• When I finish a book, I close the back cover and just sit there.
  • I reread books not because I forgot. I reread to make sure I remember.
  • The book to read is not the one that thinks for you but the one which makes you think. — Harper Lee
  • No matter how busy you may think you are, you must find time for READING or surrender yourself to self-chosen ignorance. — Confucius
  • The person, be it gentleman or lady, who has not pleasure in a good novel, must be intolerably stupid. — Jane Austen

Source of first nine quotations: Phillipe Watkins’ “Peg-it Board”

Victors or Unwitting Victims?

What is success? Does it reside in cognitive, physical, emotional, social or spiritual satisfaction? Is it dependent upon gender traits? Is it rooted in cultural constructs or the rule of law? Is it apolitical or totally akin to political doctrines today?

The New York Times has printed a thought provoking review about a controversial new book, THE END OF MEN And the Rise of Women, by Hanna Rosin in this Sunday’s book-review section.

Jennifer Homans, the reviewer states: “a new matriarchy is emerging, run by young, ambitious, capable women who — faced with men who can’t or won’t be full partners — are taking matters into their own hands.” But the crux of the matter is how differently class reflects the newly emerging matriarchal America.

“Rosin’s chapter on women at ‘the top’ indulges the soul-searching of educated women trying to ‘have it all.’ She gives us Silicon Valley as today’s mecca, insisting that companies like Google and Facebook — flexible, new-economy places — are (in spite of their notorious frat-house cultures) solving the problems of women and children and work.”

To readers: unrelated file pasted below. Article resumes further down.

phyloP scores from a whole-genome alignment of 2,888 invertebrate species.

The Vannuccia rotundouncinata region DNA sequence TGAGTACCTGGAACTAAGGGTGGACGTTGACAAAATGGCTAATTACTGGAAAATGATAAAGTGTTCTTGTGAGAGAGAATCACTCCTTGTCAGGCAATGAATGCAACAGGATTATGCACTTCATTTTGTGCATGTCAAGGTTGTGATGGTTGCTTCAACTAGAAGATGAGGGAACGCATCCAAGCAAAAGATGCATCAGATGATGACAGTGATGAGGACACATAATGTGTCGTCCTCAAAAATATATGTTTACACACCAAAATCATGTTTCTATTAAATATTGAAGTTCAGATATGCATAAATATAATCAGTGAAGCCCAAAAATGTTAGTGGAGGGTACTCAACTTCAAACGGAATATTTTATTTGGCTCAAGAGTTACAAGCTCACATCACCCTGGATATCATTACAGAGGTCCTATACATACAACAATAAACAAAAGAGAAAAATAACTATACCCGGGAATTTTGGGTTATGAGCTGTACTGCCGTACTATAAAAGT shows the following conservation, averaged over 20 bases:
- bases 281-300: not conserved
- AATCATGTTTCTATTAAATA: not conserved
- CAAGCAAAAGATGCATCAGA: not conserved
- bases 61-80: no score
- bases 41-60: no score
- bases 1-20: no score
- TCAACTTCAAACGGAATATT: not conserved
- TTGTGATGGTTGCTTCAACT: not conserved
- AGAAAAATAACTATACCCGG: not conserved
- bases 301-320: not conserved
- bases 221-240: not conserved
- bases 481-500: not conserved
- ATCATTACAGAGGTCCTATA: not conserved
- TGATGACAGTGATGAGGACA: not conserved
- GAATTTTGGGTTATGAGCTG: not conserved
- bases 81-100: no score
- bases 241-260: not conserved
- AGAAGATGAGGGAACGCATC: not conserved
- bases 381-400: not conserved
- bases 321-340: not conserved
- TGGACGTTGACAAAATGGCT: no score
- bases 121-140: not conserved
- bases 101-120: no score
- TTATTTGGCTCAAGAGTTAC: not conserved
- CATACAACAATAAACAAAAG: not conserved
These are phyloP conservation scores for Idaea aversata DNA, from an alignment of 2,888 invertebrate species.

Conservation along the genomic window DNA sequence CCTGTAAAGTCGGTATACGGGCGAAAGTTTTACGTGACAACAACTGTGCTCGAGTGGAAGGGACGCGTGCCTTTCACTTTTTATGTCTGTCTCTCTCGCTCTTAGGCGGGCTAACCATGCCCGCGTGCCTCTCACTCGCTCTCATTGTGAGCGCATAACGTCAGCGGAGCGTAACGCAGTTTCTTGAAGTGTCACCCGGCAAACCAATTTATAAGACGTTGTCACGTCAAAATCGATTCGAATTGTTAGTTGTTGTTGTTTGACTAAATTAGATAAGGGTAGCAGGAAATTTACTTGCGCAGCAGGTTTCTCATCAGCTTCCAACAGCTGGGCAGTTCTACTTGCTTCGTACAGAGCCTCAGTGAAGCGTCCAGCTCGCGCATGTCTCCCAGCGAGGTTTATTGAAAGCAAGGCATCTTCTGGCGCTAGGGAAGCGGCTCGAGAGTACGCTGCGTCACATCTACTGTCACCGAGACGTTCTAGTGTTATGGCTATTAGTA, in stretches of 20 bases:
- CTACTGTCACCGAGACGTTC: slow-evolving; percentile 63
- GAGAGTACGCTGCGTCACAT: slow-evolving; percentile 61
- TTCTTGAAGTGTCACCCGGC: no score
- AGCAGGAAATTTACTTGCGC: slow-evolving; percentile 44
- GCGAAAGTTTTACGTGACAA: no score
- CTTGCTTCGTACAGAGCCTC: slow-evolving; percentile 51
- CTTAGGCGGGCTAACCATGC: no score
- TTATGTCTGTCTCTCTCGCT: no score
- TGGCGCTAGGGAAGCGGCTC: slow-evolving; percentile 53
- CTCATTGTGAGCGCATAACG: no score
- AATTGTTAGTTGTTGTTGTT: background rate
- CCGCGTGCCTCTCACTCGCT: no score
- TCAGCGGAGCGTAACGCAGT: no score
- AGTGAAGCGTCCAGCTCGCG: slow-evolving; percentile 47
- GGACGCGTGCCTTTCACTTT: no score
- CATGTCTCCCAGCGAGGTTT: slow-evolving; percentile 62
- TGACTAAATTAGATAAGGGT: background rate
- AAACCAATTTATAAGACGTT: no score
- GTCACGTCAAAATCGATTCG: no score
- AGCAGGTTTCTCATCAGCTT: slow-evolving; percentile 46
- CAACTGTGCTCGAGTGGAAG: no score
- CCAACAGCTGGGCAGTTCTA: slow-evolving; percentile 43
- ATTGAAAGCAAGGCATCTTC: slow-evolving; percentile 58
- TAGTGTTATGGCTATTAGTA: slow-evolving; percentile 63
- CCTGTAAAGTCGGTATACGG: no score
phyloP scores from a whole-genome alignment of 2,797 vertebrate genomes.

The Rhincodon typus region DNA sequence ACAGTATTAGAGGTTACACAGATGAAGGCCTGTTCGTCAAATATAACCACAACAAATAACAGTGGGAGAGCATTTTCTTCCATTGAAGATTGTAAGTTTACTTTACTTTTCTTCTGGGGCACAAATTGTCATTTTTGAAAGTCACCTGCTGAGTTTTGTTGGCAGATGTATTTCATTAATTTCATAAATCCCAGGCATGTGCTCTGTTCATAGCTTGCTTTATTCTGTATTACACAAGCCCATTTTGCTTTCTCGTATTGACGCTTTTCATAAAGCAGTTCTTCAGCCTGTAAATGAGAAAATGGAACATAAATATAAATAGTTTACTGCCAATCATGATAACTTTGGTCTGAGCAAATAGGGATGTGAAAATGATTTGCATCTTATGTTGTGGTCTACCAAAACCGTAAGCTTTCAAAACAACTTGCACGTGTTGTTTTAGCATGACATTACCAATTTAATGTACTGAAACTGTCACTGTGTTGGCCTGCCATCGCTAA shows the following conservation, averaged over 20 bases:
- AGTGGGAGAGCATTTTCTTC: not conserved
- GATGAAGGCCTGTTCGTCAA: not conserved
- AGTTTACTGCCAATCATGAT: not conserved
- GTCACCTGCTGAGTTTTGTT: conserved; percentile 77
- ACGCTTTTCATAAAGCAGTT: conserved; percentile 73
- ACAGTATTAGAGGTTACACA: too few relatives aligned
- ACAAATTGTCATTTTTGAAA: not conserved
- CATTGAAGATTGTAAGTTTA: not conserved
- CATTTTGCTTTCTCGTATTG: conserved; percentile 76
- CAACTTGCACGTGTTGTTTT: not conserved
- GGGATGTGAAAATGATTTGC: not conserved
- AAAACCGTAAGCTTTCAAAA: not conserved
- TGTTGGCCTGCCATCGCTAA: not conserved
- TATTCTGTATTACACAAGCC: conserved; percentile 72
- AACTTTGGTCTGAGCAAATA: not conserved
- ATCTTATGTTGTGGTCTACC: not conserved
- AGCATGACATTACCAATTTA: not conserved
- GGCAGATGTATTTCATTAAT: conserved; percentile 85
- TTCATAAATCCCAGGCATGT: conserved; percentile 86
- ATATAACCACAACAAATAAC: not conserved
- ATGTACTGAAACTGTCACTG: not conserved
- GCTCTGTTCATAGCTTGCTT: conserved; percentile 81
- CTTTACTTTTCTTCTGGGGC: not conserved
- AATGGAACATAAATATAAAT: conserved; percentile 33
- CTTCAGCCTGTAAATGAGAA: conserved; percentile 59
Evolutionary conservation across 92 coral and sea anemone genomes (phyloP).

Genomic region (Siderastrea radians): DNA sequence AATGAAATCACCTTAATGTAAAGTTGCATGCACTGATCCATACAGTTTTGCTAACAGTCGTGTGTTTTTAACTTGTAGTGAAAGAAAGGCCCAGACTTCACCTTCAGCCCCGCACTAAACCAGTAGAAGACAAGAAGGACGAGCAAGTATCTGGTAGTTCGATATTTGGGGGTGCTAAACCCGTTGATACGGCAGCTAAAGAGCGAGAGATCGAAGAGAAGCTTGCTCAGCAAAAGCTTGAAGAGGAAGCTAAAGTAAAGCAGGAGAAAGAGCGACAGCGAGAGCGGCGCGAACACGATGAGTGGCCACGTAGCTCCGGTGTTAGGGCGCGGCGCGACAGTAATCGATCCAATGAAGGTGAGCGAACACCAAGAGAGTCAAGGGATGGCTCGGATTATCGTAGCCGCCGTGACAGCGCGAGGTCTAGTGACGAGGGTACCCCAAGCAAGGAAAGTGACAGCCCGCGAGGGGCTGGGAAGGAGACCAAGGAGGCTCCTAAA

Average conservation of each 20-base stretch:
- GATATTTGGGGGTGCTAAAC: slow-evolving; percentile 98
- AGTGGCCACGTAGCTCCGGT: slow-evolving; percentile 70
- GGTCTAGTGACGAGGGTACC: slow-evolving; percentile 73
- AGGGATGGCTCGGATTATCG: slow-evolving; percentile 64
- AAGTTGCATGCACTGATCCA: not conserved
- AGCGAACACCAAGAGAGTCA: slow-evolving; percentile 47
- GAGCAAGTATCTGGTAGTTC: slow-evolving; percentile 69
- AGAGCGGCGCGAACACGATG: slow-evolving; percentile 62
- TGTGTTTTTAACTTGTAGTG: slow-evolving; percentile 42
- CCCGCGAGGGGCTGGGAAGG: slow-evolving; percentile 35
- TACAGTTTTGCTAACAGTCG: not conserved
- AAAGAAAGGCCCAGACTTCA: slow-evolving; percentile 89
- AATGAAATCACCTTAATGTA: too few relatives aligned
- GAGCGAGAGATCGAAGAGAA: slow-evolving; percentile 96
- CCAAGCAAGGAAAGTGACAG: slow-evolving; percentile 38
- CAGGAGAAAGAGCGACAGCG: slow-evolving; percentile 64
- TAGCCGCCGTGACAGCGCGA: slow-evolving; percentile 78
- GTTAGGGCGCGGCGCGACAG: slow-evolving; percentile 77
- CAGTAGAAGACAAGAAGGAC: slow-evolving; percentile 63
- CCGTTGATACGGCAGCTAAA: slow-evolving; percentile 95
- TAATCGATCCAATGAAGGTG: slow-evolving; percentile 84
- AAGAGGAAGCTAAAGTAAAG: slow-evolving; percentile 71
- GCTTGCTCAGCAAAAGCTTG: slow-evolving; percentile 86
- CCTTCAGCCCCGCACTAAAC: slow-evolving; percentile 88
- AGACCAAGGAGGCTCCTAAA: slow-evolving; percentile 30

The ideal of women reaching the top and then turning around to reach down and pull others up behind them is still a rarity: “…women aren’t always, or even usually, looking out for other women — or even being nice to them. Many prefer to work with men; and some are willing to put in the long hours it takes to wrest their way up the chain of command.”

Putting the book’s provocative title aside, it is a fact that men in the upper-class positions are not going anywhere soon! However, the dynamic of a more matriarchal economy is occurring in the middle and lower classes. Among men who lost jobs in manufacturing, many are still unemployed. Many more have simply dropped out of the labor market altogether as the women in their lives and government subsidies keep them functioning. The statistics are almost unfathomable: “…since 2000 the manufacturing economy has lost six million jobs, a third of its total work force — much of it male. In 1950, 1 in 20 men in their prime were not working; today the number is a terrifying 1 in 5.”

The new global economy has down-shifted America into a service economy. Rosin posits that interpersonal skills, emotional I.Q., willingness to communicate and ability to focus favor women’s strengths.  She presents forceful statistics: “By 2009 there were as many women as men in the work force, and today the average wife contributes some 42.2 percent of her family’s income — up sharply from the 2 percent to 6 percent that women contributed in 1970. For every two men who will get a bachelor’s degree this year, there will be three women graduates.”

Even as women grow more dominant in the world of work, pursue more education, and take more command of household decisions, love and marriage still call fetchingly and smear logic with enchanting emotional-and-physical reverberations.

One thing is certain. The past keeps flowing into the present. Consider how prominently access to birth control, abortion and equal pay for equal work have repeatedly surfaced in campaigns at every level.


See “Worth Considering Carefully” posted on September 11, 2012, for David Brooks’ take on the same book.